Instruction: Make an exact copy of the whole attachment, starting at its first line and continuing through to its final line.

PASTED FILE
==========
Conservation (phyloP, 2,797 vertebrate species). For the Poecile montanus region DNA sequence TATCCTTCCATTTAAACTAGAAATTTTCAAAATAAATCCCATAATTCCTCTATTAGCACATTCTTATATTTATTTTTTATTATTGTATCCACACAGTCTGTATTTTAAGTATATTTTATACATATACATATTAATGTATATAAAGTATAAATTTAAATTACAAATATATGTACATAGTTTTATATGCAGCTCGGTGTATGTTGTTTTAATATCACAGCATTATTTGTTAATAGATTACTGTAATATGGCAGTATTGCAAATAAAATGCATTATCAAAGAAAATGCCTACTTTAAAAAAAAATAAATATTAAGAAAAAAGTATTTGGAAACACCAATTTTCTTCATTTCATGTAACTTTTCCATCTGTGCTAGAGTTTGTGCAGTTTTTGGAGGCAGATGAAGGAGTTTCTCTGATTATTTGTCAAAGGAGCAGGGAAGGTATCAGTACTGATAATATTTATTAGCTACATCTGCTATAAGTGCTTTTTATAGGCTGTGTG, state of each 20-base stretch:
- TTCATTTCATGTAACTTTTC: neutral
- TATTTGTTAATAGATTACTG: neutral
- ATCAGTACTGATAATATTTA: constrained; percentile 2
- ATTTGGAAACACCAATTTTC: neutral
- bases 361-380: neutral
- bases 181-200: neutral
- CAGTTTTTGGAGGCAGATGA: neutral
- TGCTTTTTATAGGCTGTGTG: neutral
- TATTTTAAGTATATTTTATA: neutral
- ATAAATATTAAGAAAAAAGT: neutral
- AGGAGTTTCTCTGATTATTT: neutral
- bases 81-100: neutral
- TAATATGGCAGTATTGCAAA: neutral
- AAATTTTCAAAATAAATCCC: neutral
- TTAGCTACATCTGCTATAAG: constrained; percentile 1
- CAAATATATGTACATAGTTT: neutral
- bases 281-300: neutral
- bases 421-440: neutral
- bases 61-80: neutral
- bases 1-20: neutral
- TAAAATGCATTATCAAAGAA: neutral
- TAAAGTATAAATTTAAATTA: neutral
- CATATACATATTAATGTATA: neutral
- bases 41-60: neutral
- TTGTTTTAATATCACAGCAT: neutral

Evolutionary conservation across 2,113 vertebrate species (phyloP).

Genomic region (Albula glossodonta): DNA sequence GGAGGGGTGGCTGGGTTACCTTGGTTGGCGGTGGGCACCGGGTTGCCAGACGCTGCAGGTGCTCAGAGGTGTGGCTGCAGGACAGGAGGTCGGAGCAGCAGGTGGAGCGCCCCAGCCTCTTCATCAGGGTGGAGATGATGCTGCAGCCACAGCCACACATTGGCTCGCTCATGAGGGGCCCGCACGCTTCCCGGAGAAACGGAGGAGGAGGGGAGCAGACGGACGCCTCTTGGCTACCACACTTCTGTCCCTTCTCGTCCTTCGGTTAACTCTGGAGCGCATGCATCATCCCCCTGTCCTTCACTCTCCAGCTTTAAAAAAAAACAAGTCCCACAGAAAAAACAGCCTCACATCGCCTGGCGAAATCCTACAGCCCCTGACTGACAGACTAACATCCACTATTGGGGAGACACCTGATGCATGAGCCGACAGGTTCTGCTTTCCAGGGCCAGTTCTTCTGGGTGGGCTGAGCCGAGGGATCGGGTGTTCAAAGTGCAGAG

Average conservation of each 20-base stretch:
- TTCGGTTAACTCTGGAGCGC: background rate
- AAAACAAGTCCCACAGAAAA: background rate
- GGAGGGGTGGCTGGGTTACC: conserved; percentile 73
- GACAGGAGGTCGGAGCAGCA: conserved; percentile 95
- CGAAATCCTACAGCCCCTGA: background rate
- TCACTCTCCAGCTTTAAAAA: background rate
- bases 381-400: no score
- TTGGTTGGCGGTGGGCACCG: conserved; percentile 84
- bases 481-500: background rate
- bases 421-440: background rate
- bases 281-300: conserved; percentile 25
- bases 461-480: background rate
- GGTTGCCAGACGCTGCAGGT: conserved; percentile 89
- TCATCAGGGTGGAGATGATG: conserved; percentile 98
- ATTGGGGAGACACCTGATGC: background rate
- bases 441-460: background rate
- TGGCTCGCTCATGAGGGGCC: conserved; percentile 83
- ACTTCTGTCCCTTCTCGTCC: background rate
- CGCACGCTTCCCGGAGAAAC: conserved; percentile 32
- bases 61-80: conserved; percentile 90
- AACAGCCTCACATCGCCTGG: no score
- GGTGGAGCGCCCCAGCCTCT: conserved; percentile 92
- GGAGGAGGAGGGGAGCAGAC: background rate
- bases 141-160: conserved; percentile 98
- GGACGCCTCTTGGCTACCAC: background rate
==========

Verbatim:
Conservation (phyloP, 2,797 vertebrate species). For the Poecile montanus region DNA sequence TATCCTTCCATTTAAACTAGAAATTTTCAAAATAAATCCCATAATTCCTCTATTAGCACATTCTTATATTTATTTTTTATTATTGTATCCACACAGTCTGTATTTTAAGTATATTTTATACATATACATATTAATGTATATAAAGTATAAATTTAAATTACAAATATATGTACATAGTTTTATATGCAGCTCGGTGTATGTTGTTTTAATATCACAGCATTATTTGTTAATAGATTACTGTAATATGGCAGTATTGCAAATAAAATGCATTATCAAAGAAAATGCCTACTTTAAAAAAAAATAAATATTAAGAAAAAAGTATTTGGAAACACCAATTTTCTTCATTTCATGTAACTTTTCCATCTGTGCTAGAGTTTGTGCAGTTTTTGGAGGCAGATGAAGGAGTTTCTCTGATTATTTGTCAAAGGAGCAGGGAAGGTATCAGTACTGATAATATTTATTAGCTACATCTGCTATAAGTGCTTTTTATAGGCTGTGTG, state of each 20-base stretch:
- TTCATTTCATGTAACTTTTC: neutral
- TATTTGTTAATAGATTACTG: neutral
- ATCAGTACTGATAATATTTA: constrained; percentile 2
- ATTTGGAAACACCAATTTTC: neutral
- bases 361-380: neutral
- bases 181-200: neutral
- CAGTTTTTGGAGGCAGATGA: neutral
- TGCTTTTTATAGGCTGTGTG: neutral
- TATTTTAAGTATATTTTATA: neutral
- ATAAATATTAAGAAAAAAGT: neutral
- AGGAGTTTCTCTGATTATTT: neutral
- bases 81-100: neutral
- TAATATGGCAGTATTGCAAA: neutral
- AAATTTTCAAAATAAATCCC: neutral
- TTAGCTACATCTGCTATAAG: constrained; percentile 1
- CAAATATATGTACATAGTTT: neutral
- bases 281-300: neutral
- bases 421-440: neutral
- bases 61-80: neutral
- bases 1-20: neutral
- TAAAATGCATTATCAAAGAA: neutral
- TAAAGTATAAATTTAAATTA: neutral
- CATATACATATTAATGTATA: neutral
- bases 41-60: neutral
- TTGTTTTAATATCACAGCAT: neutral

Evolutionary conservation across 2,113 vertebrate species (phyloP).

Genomic region (Albula glossodonta): DNA sequence GGAGGGGTGGCTGGGTTACCTTGGTTGGCGGTGGGCACCGGGTTGCCAGACGCTGCAGGTGCTCAGAGGTGTGGCTGCAGGACAGGAGGTCGGAGCAGCAGGTGGAGCGCCCCAGCCTCTTCATCAGGGTGGAGATGATGCTGCAGCCACAGCCACACATTGGCTCGCTCATGAGGGGCCCGCACGCTTCCCGGAGAAACGGAGGAGGAGGGGAGCAGACGGACGCCTCTTGGCTACCACACTTCTGTCCCTTCTCGTCCTTCGGTTAACTCTGGAGCGCATGCATCATCCCCCTGTCCTTCACTCTCCAGCTTTAAAAAAAAACAAGTCCCACAGAAAAAACAGCCTCACATCGCCTGGCGAAATCCTACAGCCCCTGACTGACAGACTAACATCCACTATTGGGGAGACACCTGATGCATGAGCCGACAGGTTCTGCTTTCCAGGGCCAGTTCTTCTGGGTGGGCTGAGCCGAGGGATCGGGTGTTCAAAGTGCAGAG

Average conservation of each 20-base stretch:
- TTCGGTTAACTCTGGAGCGC: background rate
- AAAACAAGTCCCACAGAAAA: background rate
- GGAGGGGTGGCTGGGTTACC: conserved; percentile 73
- GACAGGAGGTCGGAGCAGCA: conserved; percentile 95
- CGAAATCCTACAGCCCCTGA: background rate
- TCACTCTCCAGCTTTAAAAA: background rate
- bases 381-400: no score
- TTGGTTGGCGGTGGGCACCG: conserved; percentile 84
- bases 481-500: background rate
- bases 421-440: background rate
- bases 281-300: conserved; percentile 25
- bases 461-480: background rate
- GGTTGCCAGACGCTGCAGGT: conserved; percentile 89
- TCATCAGGGTGGAGATGATG: conserved; percentile 98
- ATTGGGGAGACACCTGATGC: background rate
- bases 441-460: background rate
- TGGCTCGCTCATGAGGGGCC: conserved; percentile 83
- ACTTCTGTCCCTTCTCGTCC: background rate
- CGCACGCTTCCCGGAGAAAC: conserved; percentile 32
- bases 61-80: conserved; percentile 90
- AACAGCCTCACATCGCCTGG: no score
- GGTGGAGCGCCCCAGCCTCT: conserved; percentile 92
- GGAGGAGGAGGGGAGCAGAC: background rate
- bases 141-160: conserved; percentile 98
- GGACGCCTCTTGGCTACCAC: background rate